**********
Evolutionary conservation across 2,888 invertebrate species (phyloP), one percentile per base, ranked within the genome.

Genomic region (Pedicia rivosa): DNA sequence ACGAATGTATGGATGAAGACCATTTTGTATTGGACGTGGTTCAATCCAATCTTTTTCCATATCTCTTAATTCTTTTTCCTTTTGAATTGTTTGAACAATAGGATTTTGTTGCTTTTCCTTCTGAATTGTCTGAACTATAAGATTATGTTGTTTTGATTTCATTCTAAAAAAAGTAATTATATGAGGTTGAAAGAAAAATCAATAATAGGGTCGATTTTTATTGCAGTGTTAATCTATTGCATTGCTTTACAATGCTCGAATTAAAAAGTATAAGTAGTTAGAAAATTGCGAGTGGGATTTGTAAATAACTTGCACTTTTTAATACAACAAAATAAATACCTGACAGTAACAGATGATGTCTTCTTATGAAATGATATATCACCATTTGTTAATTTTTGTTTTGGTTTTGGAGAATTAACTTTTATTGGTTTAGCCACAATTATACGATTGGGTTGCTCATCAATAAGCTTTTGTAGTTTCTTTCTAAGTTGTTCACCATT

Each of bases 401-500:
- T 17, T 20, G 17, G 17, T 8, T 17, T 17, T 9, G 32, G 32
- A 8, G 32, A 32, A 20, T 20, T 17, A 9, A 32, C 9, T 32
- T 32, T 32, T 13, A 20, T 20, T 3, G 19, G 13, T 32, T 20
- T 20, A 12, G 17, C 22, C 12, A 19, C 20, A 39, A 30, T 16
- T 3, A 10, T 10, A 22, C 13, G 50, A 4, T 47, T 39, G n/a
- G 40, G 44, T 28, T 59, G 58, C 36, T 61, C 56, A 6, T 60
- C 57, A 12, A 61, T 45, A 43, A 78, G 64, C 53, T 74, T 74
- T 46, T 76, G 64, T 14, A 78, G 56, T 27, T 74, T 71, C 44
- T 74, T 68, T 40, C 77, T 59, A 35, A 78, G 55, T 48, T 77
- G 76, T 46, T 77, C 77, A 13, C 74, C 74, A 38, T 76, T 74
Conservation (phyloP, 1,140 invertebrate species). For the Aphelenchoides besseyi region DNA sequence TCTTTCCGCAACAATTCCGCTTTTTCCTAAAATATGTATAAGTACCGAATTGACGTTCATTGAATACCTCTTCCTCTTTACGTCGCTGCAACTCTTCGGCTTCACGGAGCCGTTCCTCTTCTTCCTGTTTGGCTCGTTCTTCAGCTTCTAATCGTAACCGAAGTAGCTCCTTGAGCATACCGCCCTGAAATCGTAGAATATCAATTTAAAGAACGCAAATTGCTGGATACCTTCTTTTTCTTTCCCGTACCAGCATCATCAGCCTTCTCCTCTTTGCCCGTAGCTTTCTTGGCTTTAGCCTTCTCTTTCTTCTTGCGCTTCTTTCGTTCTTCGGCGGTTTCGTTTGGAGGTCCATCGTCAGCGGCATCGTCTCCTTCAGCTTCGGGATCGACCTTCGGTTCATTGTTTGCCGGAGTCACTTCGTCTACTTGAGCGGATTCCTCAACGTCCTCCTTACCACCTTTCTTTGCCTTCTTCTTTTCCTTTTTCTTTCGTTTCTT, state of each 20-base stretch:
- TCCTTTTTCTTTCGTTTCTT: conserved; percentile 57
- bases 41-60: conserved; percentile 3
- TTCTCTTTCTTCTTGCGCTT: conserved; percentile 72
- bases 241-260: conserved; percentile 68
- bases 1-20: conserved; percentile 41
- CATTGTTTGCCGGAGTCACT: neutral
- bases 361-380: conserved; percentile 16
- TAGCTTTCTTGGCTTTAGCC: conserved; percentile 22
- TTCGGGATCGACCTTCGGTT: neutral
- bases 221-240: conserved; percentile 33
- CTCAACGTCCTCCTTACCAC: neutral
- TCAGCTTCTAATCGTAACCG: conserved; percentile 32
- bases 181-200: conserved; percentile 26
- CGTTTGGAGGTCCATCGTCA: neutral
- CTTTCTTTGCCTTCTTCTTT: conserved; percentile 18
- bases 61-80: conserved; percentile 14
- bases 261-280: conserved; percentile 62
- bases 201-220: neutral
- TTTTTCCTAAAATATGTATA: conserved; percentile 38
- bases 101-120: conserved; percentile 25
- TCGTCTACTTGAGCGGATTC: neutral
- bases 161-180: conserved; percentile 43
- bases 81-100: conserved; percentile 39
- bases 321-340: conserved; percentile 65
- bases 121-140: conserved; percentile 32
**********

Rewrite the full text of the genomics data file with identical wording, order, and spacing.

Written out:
Evolutionary conservation across 2,888 invertebrate species (phyloP), one percentile per base, ranked within the genome.

Genomic region (Pedicia rivosa): DNA sequence ACGAATGTATGGATGAAGACCATTTTGTATTGGACGTGGTTCAATCCAATCTTTTTCCATATCTCTTAATTCTTTTTCCTTTTGAATTGTTTGAACAATAGGATTTTGTTGCTTTTCCTTCTGAATTGTCTGAACTATAAGATTATGTTGTTTTGATTTCATTCTAAAAAAAGTAATTATATGAGGTTGAAAGAAAAATCAATAATAGGGTCGATTTTTATTGCAGTGTTAATCTATTGCATTGCTTTACAATGCTCGAATTAAAAAGTATAAGTAGTTAGAAAATTGCGAGTGGGATTTGTAAATAACTTGCACTTTTTAATACAACAAAATAAATACCTGACAGTAACAGATGATGTCTTCTTATGAAATGATATATCACCATTTGTTAATTTTTGTTTTGGTTTTGGAGAATTAACTTTTATTGGTTTAGCCACAATTATACGATTGGGTTGCTCATCAATAAGCTTTTGTAGTTTCTTTCTAAGTTGTTCACCATT

Each of bases 401-500:
- T 17, T 20, G 17, G 17, T 8, T 17, T 17, T 9, G 32, G 32
- A 8, G 32, A 32, A 20, T 20, T 17, A 9, A 32, C 9, T 32
- T 32, T 32, T 13, A 20, T 20, T 3, G 19, G 13, T 32, T 20
- T 20, A 12, G 17, C 22, C 12, A 19, C 20, A 39, A 30, T 16
- T 3, A 10, T 10, A 22, C 13, G 50, A 4, T 47, T 39, G n/a
- G 40, G 44, T 28, T 59, G 58, C 36, T 61, C 56, A 6, T 60
- C 57, A 12, A 61, T 45, A 43, A 78, G 64, C 53, T 74, T 74
- T 46, T 76, G 64, T 14, A 78, G 56, T 27, T 74, T 71, C 44
- T 74, T 68, T 40, C 77, T 59, A 35, A 78, G 55, T 48, T 77
- G 76, T 46, T 77, C 77, A 13, C 74, C 74, A 38, T 76, T 74
Conservation (phyloP, 1,140 invertebrate species). For the Aphelenchoides besseyi region DNA sequence TCTTTCCGCAACAATTCCGCTTTTTCCTAAAATATGTATAAGTACCGAATTGACGTTCATTGAATACCTCTTCCTCTTTACGTCGCTGCAACTCTTCGGCTTCACGGAGCCGTTCCTCTTCTTCCTGTTTGGCTCGTTCTTCAGCTTCTAATCGTAACCGAAGTAGCTCCTTGAGCATACCGCCCTGAAATCGTAGAATATCAATTTAAAGAACGCAAATTGCTGGATACCTTCTTTTTCTTTCCCGTACCAGCATCATCAGCCTTCTCCTCTTTGCCCGTAGCTTTCTTGGCTTTAGCCTTCTCTTTCTTCTTGCGCTTCTTTCGTTCTTCGGCGGTTTCGTTTGGAGGTCCATCGTCAGCGGCATCGTCTCCTTCAGCTTCGGGATCGACCTTCGGTTCATTGTTTGCCGGAGTCACTTCGTCTACTTGAGCGGATTCCTCAACGTCCTCCTTACCACCTTTCTTTGCCTTCTTCTTTTCCTTTTTCTTTCGTTTCTT, state of each 20-base stretch:
- TCCTTTTTCTTTCGTTTCTT: conserved; percentile 57
- bases 41-60: conserved; percentile 3
- TTCTCTTTCTTCTTGCGCTT: conserved; percentile 72
- bases 241-260: conserved; percentile 68
- bases 1-20: conserved; percentile 41
- CATTGTTTGCCGGAGTCACT: neutral
- bases 361-380: conserved; percentile 16
- TAGCTTTCTTGGCTTTAGCC: conserved; percentile 22
- TTCGGGATCGACCTTCGGTT: neutral
- bases 221-240: conserved; percentile 33
- CTCAACGTCCTCCTTACCAC: neutral
- TCAGCTTCTAATCGTAACCG: conserved; percentile 32
- bases 181-200: conserved; percentile 26
- CGTTTGGAGGTCCATCGTCA: neutral
- CTTTCTTTGCCTTCTTCTTT: conserved; percentile 18
- bases 61-80: conserved; percentile 14
- bases 261-280: conserved; percentile 62
- bases 201-220: neutral
- TTTTTCCTAAAATATGTATA: conserved; percentile 38
- bases 101-120: conserved; percentile 25
- TCGTCTACTTGAGCGGATTC: neutral
- bases 161-180: conserved; percentile 43
- bases 81-100: conserved; percentile 39
- bases 321-340: conserved; percentile 65
- bases 121-140: conserved; percentile 32